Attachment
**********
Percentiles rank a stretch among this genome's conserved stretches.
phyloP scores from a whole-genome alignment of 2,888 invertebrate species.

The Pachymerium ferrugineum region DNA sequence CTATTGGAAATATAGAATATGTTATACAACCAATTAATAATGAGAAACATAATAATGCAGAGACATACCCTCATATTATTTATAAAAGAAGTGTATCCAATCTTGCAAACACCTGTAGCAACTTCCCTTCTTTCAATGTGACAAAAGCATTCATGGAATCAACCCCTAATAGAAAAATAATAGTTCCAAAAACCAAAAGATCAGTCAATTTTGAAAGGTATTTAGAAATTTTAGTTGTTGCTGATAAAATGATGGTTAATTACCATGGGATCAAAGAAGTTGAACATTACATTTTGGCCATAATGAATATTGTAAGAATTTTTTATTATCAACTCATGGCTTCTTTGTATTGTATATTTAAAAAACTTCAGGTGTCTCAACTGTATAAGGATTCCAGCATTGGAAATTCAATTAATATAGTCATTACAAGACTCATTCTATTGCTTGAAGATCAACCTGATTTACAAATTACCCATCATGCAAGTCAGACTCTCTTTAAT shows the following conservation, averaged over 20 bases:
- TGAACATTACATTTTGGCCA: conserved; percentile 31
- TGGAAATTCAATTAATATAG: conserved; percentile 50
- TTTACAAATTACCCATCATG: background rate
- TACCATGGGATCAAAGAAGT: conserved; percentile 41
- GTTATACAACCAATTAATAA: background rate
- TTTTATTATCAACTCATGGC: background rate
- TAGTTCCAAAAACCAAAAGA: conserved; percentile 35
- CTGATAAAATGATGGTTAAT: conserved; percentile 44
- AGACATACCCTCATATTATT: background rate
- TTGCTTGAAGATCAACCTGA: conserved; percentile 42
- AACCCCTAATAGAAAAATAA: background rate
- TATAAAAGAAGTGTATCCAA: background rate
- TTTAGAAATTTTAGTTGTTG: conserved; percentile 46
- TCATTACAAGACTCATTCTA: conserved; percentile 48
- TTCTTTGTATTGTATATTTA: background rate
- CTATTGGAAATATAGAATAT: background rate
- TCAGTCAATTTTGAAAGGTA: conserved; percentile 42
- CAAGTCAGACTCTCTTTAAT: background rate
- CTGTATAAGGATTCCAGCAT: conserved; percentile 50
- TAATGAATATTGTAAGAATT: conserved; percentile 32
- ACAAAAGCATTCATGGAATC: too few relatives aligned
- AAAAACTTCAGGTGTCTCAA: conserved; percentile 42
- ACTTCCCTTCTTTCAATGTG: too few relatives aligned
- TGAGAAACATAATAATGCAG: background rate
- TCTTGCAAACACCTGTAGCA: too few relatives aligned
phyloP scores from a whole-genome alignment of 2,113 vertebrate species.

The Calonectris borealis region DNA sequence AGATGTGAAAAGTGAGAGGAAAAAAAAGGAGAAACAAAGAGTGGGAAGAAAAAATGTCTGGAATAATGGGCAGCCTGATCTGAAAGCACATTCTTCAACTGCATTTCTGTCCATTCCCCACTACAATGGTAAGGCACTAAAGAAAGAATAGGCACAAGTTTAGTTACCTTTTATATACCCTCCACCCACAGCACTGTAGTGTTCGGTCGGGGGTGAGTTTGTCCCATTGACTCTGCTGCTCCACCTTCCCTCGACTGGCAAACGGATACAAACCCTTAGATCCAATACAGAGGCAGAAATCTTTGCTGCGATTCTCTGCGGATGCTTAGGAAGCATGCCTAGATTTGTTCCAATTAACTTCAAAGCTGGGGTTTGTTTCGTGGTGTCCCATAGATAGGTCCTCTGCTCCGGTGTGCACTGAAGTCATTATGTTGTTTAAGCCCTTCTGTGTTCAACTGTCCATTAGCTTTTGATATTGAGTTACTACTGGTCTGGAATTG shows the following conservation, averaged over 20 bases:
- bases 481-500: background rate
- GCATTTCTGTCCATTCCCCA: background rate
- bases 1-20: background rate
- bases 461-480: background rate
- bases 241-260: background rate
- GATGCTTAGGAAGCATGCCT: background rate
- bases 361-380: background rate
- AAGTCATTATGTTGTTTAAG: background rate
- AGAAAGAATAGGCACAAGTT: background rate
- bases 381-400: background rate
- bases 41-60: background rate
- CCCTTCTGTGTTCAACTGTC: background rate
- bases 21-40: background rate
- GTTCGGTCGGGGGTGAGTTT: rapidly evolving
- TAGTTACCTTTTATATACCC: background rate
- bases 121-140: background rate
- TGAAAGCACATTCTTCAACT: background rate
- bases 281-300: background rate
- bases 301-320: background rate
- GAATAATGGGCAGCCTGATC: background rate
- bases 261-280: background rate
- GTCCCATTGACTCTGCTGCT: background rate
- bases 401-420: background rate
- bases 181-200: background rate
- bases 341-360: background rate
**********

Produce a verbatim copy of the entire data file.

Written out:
Percentiles rank a stretch among this genome's conserved stretches.
phyloP scores from a whole-genome alignment of 2,888 invertebrate species.

The Pachymerium ferrugineum region DNA sequence CTATTGGAAATATAGAATATGTTATACAACCAATTAATAATGAGAAACATAATAATGCAGAGACATACCCTCATATTATTTATAAAAGAAGTGTATCCAATCTTGCAAACACCTGTAGCAACTTCCCTTCTTTCAATGTGACAAAAGCATTCATGGAATCAACCCCTAATAGAAAAATAATAGTTCCAAAAACCAAAAGATCAGTCAATTTTGAAAGGTATTTAGAAATTTTAGTTGTTGCTGATAAAATGATGGTTAATTACCATGGGATCAAAGAAGTTGAACATTACATTTTGGCCATAATGAATATTGTAAGAATTTTTTATTATCAACTCATGGCTTCTTTGTATTGTATATTTAAAAAACTTCAGGTGTCTCAACTGTATAAGGATTCCAGCATTGGAAATTCAATTAATATAGTCATTACAAGACTCATTCTATTGCTTGAAGATCAACCTGATTTACAAATTACCCATCATGCAAGTCAGACTCTCTTTAAT shows the following conservation, averaged over 20 bases:
- TGAACATTACATTTTGGCCA: conserved; percentile 31
- TGGAAATTCAATTAATATAG: conserved; percentile 50
- TTTACAAATTACCCATCATG: background rate
- TACCATGGGATCAAAGAAGT: conserved; percentile 41
- GTTATACAACCAATTAATAA: background rate
- TTTTATTATCAACTCATGGC: background rate
- TAGTTCCAAAAACCAAAAGA: conserved; percentile 35
- CTGATAAAATGATGGTTAAT: conserved; percentile 44
- AGACATACCCTCATATTATT: background rate
- TTGCTTGAAGATCAACCTGA: conserved; percentile 42
- AACCCCTAATAGAAAAATAA: background rate
- TATAAAAGAAGTGTATCCAA: background rate
- TTTAGAAATTTTAGTTGTTG: conserved; percentile 46
- TCATTACAAGACTCATTCTA: conserved; percentile 48
- TTCTTTGTATTGTATATTTA: background rate
- CTATTGGAAATATAGAATAT: background rate
- TCAGTCAATTTTGAAAGGTA: conserved; percentile 42
- CAAGTCAGACTCTCTTTAAT: background rate
- CTGTATAAGGATTCCAGCAT: conserved; percentile 50
- TAATGAATATTGTAAGAATT: conserved; percentile 32
- ACAAAAGCATTCATGGAATC: too few relatives aligned
- AAAAACTTCAGGTGTCTCAA: conserved; percentile 42
- ACTTCCCTTCTTTCAATGTG: too few relatives aligned
- TGAGAAACATAATAATGCAG: background rate
- TCTTGCAAACACCTGTAGCA: too few relatives aligned
phyloP scores from a whole-genome alignment of 2,113 vertebrate species.

The Calonectris borealis region DNA sequence AGATGTGAAAAGTGAGAGGAAAAAAAAGGAGAAACAAAGAGTGGGAAGAAAAAATGTCTGGAATAATGGGCAGCCTGATCTGAAAGCACATTCTTCAACTGCATTTCTGTCCATTCCCCACTACAATGGTAAGGCACTAAAGAAAGAATAGGCACAAGTTTAGTTACCTTTTATATACCCTCCACCCACAGCACTGTAGTGTTCGGTCGGGGGTGAGTTTGTCCCATTGACTCTGCTGCTCCACCTTCCCTCGACTGGCAAACGGATACAAACCCTTAGATCCAATACAGAGGCAGAAATCTTTGCTGCGATTCTCTGCGGATGCTTAGGAAGCATGCCTAGATTTGTTCCAATTAACTTCAAAGCTGGGGTTTGTTTCGTGGTGTCCCATAGATAGGTCCTCTGCTCCGGTGTGCACTGAAGTCATTATGTTGTTTAAGCCCTTCTGTGTTCAACTGTCCATTAGCTTTTGATATTGAGTTACTACTGGTCTGGAATTG shows the following conservation, averaged over 20 bases:
- bases 481-500: background rate
- GCATTTCTGTCCATTCCCCA: background rate
- bases 1-20: background rate
- bases 461-480: background rate
- bases 241-260: background rate
- GATGCTTAGGAAGCATGCCT: background rate
- bases 361-380: background rate
- AAGTCATTATGTTGTTTAAG: background rate
- AGAAAGAATAGGCACAAGTT: background rate
- bases 381-400: background rate
- bases 41-60: background rate
- CCCTTCTGTGTTCAACTGTC: background rate
- bases 21-40: background rate
- GTTCGGTCGGGGGTGAGTTT: rapidly evolving
- TAGTTACCTTTTATATACCC: background rate
- bases 121-140: background rate
- TGAAAGCACATTCTTCAACT: background rate
- bases 281-300: background rate
- bases 301-320: background rate
- GAATAATGGGCAGCCTGATC: background rate
- bases 261-280: background rate
- GTCCCATTGACTCTGCTGCT: background rate
- bases 401-420: background rate
- bases 181-200: background rate
- bases 341-360: background rate